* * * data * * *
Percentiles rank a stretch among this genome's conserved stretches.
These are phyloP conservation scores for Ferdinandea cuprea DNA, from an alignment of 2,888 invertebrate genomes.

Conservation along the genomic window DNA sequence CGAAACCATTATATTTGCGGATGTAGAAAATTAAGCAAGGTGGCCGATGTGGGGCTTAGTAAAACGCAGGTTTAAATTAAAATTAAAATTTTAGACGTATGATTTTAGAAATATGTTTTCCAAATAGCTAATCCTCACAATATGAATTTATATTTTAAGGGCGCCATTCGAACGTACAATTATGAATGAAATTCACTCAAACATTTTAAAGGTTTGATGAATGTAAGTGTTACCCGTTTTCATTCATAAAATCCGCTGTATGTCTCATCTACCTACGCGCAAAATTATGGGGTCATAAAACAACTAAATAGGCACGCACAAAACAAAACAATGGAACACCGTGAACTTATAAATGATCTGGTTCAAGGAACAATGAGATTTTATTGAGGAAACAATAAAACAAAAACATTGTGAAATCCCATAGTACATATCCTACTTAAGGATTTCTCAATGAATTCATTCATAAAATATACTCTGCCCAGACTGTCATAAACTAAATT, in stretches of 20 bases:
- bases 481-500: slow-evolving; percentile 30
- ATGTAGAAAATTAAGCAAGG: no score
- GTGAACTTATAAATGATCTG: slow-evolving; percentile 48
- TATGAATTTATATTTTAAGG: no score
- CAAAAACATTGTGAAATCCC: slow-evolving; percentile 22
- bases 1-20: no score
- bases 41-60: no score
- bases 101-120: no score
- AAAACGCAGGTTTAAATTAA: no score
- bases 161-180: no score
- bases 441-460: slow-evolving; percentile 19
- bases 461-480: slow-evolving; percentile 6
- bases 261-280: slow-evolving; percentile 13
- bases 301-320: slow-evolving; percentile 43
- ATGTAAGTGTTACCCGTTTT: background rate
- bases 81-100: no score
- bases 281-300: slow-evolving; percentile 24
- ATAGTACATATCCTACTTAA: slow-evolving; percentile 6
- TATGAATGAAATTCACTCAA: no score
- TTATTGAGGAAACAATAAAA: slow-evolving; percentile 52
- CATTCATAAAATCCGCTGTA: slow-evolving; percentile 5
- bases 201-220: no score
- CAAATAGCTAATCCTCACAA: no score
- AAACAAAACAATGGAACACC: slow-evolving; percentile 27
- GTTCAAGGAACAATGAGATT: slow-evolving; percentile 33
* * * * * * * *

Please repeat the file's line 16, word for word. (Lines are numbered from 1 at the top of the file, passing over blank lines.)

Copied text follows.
- bases 261-280: slow-evolving; percentile 13